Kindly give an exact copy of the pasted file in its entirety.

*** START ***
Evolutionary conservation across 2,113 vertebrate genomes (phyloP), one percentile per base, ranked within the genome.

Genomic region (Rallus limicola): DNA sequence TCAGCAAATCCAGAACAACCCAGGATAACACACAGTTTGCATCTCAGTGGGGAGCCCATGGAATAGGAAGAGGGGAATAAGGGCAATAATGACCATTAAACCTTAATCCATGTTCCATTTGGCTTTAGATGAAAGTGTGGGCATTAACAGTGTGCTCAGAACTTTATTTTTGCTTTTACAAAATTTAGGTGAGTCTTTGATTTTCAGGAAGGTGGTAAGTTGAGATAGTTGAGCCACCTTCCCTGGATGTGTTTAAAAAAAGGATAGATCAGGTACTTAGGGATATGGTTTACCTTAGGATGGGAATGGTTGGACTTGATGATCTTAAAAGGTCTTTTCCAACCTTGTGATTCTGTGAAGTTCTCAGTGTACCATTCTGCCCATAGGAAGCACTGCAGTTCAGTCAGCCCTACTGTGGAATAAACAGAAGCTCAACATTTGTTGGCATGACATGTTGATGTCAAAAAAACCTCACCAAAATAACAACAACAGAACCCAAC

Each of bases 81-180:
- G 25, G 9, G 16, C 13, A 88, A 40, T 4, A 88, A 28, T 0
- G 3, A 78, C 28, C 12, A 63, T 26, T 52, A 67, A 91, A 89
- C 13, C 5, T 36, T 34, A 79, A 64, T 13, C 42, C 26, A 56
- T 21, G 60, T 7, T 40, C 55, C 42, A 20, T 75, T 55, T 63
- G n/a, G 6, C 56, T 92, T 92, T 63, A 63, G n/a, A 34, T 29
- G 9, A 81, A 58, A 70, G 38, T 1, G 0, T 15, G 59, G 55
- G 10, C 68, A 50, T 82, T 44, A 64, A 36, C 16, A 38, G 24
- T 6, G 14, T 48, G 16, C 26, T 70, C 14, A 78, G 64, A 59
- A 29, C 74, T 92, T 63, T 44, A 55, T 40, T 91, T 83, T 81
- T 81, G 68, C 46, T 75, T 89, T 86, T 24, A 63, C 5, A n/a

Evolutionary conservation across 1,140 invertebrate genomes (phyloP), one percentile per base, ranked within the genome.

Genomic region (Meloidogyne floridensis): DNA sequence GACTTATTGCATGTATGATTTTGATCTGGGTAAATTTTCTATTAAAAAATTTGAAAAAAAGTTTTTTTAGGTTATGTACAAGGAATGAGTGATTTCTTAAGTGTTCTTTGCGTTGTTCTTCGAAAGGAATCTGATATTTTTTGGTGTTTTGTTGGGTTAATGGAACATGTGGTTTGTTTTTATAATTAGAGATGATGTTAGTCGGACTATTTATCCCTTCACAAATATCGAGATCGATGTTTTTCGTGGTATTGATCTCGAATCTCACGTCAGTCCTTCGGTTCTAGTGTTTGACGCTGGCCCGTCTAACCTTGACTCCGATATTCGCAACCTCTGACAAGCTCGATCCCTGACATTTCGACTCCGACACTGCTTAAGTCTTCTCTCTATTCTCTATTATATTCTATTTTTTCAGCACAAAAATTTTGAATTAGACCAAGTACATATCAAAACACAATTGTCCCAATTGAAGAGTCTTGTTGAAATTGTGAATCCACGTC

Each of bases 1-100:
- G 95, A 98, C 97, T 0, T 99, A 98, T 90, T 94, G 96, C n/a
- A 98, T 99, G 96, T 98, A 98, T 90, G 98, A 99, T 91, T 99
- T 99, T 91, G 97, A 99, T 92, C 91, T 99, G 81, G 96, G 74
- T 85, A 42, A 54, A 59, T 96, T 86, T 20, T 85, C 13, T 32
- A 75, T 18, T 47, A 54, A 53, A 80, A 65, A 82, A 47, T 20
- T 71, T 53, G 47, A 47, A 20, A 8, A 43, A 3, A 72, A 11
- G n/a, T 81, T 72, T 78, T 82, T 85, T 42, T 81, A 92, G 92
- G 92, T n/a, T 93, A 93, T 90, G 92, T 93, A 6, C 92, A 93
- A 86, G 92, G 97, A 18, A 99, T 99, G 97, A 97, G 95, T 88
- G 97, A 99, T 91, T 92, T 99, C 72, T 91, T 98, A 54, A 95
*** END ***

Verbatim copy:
Evolutionary conservation across 2,113 vertebrate genomes (phyloP), one percentile per base, ranked within the genome.

Genomic region (Rallus limicola): DNA sequence TCAGCAAATCCAGAACAACCCAGGATAACACACAGTTTGCATCTCAGTGGGGAGCCCATGGAATAGGAAGAGGGGAATAAGGGCAATAATGACCATTAAACCTTAATCCATGTTCCATTTGGCTTTAGATGAAAGTGTGGGCATTAACAGTGTGCTCAGAACTTTATTTTTGCTTTTACAAAATTTAGGTGAGTCTTTGATTTTCAGGAAGGTGGTAAGTTGAGATAGTTGAGCCACCTTCCCTGGATGTGTTTAAAAAAAGGATAGATCAGGTACTTAGGGATATGGTTTACCTTAGGATGGGAATGGTTGGACTTGATGATCTTAAAAGGTCTTTTCCAACCTTGTGATTCTGTGAAGTTCTCAGTGTACCATTCTGCCCATAGGAAGCACTGCAGTTCAGTCAGCCCTACTGTGGAATAAACAGAAGCTCAACATTTGTTGGCATGACATGTTGATGTCAAAAAAACCTCACCAAAATAACAACAACAGAACCCAAC

Each of bases 81-180:
- G 25, G 9, G 16, C 13, A 88, A 40, T 4, A 88, A 28, T 0
- G 3, A 78, C 28, C 12, A 63, T 26, T 52, A 67, A 91, A 89
- C 13, C 5, T 36, T 34, A 79, A 64, T 13, C 42, C 26, A 56
- T 21, G 60, T 7, T 40, C 55, C 42, A 20, T 75, T 55, T 63
- G n/a, G 6, C 56, T 92, T 92, T 63, A 63, G n/a, A 34, T 29
- G 9, A 81, A 58, A 70, G 38, T 1, G 0, T 15, G 59, G 55
- G 10, C 68, A 50, T 82, T 44, A 64, A 36, C 16, A 38, G 24
- T 6, G 14, T 48, G 16, C 26, T 70, C 14, A 78, G 64, A 59
- A 29, C 74, T 92, T 63, T 44, A 55, T 40, T 91, T 83, T 81
- T 81, G 68, C 46, T 75, T 89, T 86, T 24, A 63, C 5, A n/a

Evolutionary conservation across 1,140 invertebrate genomes (phyloP), one percentile per base, ranked within the genome.

Genomic region (Meloidogyne floridensis): DNA sequence GACTTATTGCATGTATGATTTTGATCTGGGTAAATTTTCTATTAAAAAATTTGAAAAAAAGTTTTTTTAGGTTATGTACAAGGAATGAGTGATTTCTTAAGTGTTCTTTGCGTTGTTCTTCGAAAGGAATCTGATATTTTTTGGTGTTTTGTTGGGTTAATGGAACATGTGGTTTGTTTTTATAATTAGAGATGATGTTAGTCGGACTATTTATCCCTTCACAAATATCGAGATCGATGTTTTTCGTGGTATTGATCTCGAATCTCACGTCAGTCCTTCGGTTCTAGTGTTTGACGCTGGCCCGTCTAACCTTGACTCCGATATTCGCAACCTCTGACAAGCTCGATCCCTGACATTTCGACTCCGACACTGCTTAAGTCTTCTCTCTATTCTCTATTATATTCTATTTTTTCAGCACAAAAATTTTGAATTAGACCAAGTACATATCAAAACACAATTGTCCCAATTGAAGAGTCTTGTTGAAATTGTGAATCCACGTC

Each of bases 1-100:
- G 95, A 98, C 97, T 0, T 99, A 98, T 90, T 94, G 96, C n/a
- A 98, T 99, G 96, T 98, A 98, T 90, G 98, A 99, T 91, T 99
- T 99, T 91, G 97, A 99, T 92, C 91, T 99, G 81, G 96, G 74
- T 85, A 42, A 54, A 59, T 96, T 86, T 20, T 85, C 13, T 32
- A 75, T 18, T 47, A 54, A 53, A 80, A 65, A 82, A 47, T 20
- T 71, T 53, G 47, A 47, A 20, A 8, A 43, A 3, A 72, A 11
- G n/a, T 81, T 72, T 78, T 82, T 85, T 42, T 81, A 92, G 92
- G 92, T n/a, T 93, A 93, T 90, G 92, T 93, A 6, C 92, A 93
- A 86, G 92, G 97, A 18, A 99, T 99, G 97, A 97, G 95, T 88
- G 97, A 99, T 91, T 92, T 99, C 72, T 91, T 98, A 54, A 95